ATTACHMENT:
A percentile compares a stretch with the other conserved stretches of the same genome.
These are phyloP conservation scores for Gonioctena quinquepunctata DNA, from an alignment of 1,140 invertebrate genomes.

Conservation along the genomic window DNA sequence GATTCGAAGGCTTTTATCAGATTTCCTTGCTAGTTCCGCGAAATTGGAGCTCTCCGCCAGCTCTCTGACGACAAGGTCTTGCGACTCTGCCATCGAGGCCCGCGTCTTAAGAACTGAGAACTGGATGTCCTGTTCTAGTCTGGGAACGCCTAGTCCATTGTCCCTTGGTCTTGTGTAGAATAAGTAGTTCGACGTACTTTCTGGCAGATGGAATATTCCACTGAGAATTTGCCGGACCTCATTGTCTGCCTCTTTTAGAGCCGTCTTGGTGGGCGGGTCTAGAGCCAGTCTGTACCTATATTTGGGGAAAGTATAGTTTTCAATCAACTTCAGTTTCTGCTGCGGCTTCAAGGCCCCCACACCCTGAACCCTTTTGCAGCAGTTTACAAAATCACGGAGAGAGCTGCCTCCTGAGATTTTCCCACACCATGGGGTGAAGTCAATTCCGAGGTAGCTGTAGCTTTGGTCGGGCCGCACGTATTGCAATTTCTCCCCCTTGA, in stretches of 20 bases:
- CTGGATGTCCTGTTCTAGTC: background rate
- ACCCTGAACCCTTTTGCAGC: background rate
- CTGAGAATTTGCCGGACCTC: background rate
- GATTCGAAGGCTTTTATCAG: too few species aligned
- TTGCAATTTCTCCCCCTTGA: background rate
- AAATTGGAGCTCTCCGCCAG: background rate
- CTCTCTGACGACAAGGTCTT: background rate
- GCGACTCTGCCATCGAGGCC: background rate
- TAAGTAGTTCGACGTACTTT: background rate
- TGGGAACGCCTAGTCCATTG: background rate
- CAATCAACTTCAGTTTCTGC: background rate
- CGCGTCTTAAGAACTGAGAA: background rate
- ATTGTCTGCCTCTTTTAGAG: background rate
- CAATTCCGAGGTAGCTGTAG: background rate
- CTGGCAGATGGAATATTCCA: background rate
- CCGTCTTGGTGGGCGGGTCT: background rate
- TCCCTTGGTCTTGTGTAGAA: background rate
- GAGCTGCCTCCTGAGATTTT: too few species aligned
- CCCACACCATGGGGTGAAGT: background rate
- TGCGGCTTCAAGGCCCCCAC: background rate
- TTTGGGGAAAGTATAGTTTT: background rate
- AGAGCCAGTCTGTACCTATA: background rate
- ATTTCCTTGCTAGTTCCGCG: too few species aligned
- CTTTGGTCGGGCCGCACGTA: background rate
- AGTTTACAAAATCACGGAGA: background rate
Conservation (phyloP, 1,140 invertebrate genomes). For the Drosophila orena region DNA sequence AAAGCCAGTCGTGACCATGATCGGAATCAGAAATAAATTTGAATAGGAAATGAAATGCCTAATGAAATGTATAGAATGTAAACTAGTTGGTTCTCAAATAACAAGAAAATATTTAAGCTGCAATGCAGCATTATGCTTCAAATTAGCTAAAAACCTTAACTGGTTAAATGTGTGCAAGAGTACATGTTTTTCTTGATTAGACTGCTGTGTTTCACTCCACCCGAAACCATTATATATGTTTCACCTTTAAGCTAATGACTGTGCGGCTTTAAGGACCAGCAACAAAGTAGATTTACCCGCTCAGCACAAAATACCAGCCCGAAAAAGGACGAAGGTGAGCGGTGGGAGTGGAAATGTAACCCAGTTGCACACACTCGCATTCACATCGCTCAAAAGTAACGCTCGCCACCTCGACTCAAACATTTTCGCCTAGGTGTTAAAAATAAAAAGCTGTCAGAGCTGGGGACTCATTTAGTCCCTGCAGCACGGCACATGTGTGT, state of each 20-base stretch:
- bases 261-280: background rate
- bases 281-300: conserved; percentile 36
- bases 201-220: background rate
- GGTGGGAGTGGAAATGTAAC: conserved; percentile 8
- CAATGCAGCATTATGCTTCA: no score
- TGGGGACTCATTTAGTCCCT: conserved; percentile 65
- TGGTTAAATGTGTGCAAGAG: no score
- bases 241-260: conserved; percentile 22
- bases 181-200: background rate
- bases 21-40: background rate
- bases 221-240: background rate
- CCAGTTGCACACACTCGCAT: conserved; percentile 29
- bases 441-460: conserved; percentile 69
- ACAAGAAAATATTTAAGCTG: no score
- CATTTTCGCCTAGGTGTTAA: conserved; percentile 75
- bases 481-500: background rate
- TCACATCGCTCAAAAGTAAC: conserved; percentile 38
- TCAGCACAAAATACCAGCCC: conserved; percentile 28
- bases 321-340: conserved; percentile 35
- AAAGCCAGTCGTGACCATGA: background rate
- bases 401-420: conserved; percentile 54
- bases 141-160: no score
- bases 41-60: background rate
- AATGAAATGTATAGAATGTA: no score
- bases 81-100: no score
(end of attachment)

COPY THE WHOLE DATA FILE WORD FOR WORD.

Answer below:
A percentile compares a stretch with the other conserved stretches of the same genome.
These are phyloP conservation scores for Gonioctena quinquepunctata DNA, from an alignment of 1,140 invertebrate genomes.

Conservation along the genomic window DNA sequence GATTCGAAGGCTTTTATCAGATTTCCTTGCTAGTTCCGCGAAATTGGAGCTCTCCGCCAGCTCTCTGACGACAAGGTCTTGCGACTCTGCCATCGAGGCCCGCGTCTTAAGAACTGAGAACTGGATGTCCTGTTCTAGTCTGGGAACGCCTAGTCCATTGTCCCTTGGTCTTGTGTAGAATAAGTAGTTCGACGTACTTTCTGGCAGATGGAATATTCCACTGAGAATTTGCCGGACCTCATTGTCTGCCTCTTTTAGAGCCGTCTTGGTGGGCGGGTCTAGAGCCAGTCTGTACCTATATTTGGGGAAAGTATAGTTTTCAATCAACTTCAGTTTCTGCTGCGGCTTCAAGGCCCCCACACCCTGAACCCTTTTGCAGCAGTTTACAAAATCACGGAGAGAGCTGCCTCCTGAGATTTTCCCACACCATGGGGTGAAGTCAATTCCGAGGTAGCTGTAGCTTTGGTCGGGCCGCACGTATTGCAATTTCTCCCCCTTGA, in stretches of 20 bases:
- CTGGATGTCCTGTTCTAGTC: background rate
- ACCCTGAACCCTTTTGCAGC: background rate
- CTGAGAATTTGCCGGACCTC: background rate
- GATTCGAAGGCTTTTATCAG: too few species aligned
- TTGCAATTTCTCCCCCTTGA: background rate
- AAATTGGAGCTCTCCGCCAG: background rate
- CTCTCTGACGACAAGGTCTT: background rate
- GCGACTCTGCCATCGAGGCC: background rate
- TAAGTAGTTCGACGTACTTT: background rate
- TGGGAACGCCTAGTCCATTG: background rate
- CAATCAACTTCAGTTTCTGC: background rate
- CGCGTCTTAAGAACTGAGAA: background rate
- ATTGTCTGCCTCTTTTAGAG: background rate
- CAATTCCGAGGTAGCTGTAG: background rate
- CTGGCAGATGGAATATTCCA: background rate
- CCGTCTTGGTGGGCGGGTCT: background rate
- TCCCTTGGTCTTGTGTAGAA: background rate
- GAGCTGCCTCCTGAGATTTT: too few species aligned
- CCCACACCATGGGGTGAAGT: background rate
- TGCGGCTTCAAGGCCCCCAC: background rate
- TTTGGGGAAAGTATAGTTTT: background rate
- AGAGCCAGTCTGTACCTATA: background rate
- ATTTCCTTGCTAGTTCCGCG: too few species aligned
- CTTTGGTCGGGCCGCACGTA: background rate
- AGTTTACAAAATCACGGAGA: background rate
Conservation (phyloP, 1,140 invertebrate genomes). For the Drosophila orena region DNA sequence AAAGCCAGTCGTGACCATGATCGGAATCAGAAATAAATTTGAATAGGAAATGAAATGCCTAATGAAATGTATAGAATGTAAACTAGTTGGTTCTCAAATAACAAGAAAATATTTAAGCTGCAATGCAGCATTATGCTTCAAATTAGCTAAAAACCTTAACTGGTTAAATGTGTGCAAGAGTACATGTTTTTCTTGATTAGACTGCTGTGTTTCACTCCACCCGAAACCATTATATATGTTTCACCTTTAAGCTAATGACTGTGCGGCTTTAAGGACCAGCAACAAAGTAGATTTACCCGCTCAGCACAAAATACCAGCCCGAAAAAGGACGAAGGTGAGCGGTGGGAGTGGAAATGTAACCCAGTTGCACACACTCGCATTCACATCGCTCAAAAGTAACGCTCGCCACCTCGACTCAAACATTTTCGCCTAGGTGTTAAAAATAAAAAGCTGTCAGAGCTGGGGACTCATTTAGTCCCTGCAGCACGGCACATGTGTGT, state of each 20-base stretch:
- bases 261-280: background rate
- bases 281-300: conserved; percentile 36
- bases 201-220: background rate
- GGTGGGAGTGGAAATGTAAC: conserved; percentile 8
- CAATGCAGCATTATGCTTCA: no score
- TGGGGACTCATTTAGTCCCT: conserved; percentile 65
- TGGTTAAATGTGTGCAAGAG: no score
- bases 241-260: conserved; percentile 22
- bases 181-200: background rate
- bases 21-40: background rate
- bases 221-240: background rate
- CCAGTTGCACACACTCGCAT: conserved; percentile 29
- bases 441-460: conserved; percentile 69
- ACAAGAAAATATTTAAGCTG: no score
- CATTTTCGCCTAGGTGTTAA: conserved; percentile 75
- bases 481-500: background rate
- TCACATCGCTCAAAAGTAAC: conserved; percentile 38
- TCAGCACAAAATACCAGCCC: conserved; percentile 28
- bases 321-340: conserved; percentile 35
- AAAGCCAGTCGTGACCATGA: background rate
- bases 401-420: conserved; percentile 54
- bases 141-160: no score
- bases 41-60: background rate
- AATGAAATGTATAGAATGTA: no score
- bases 81-100: no score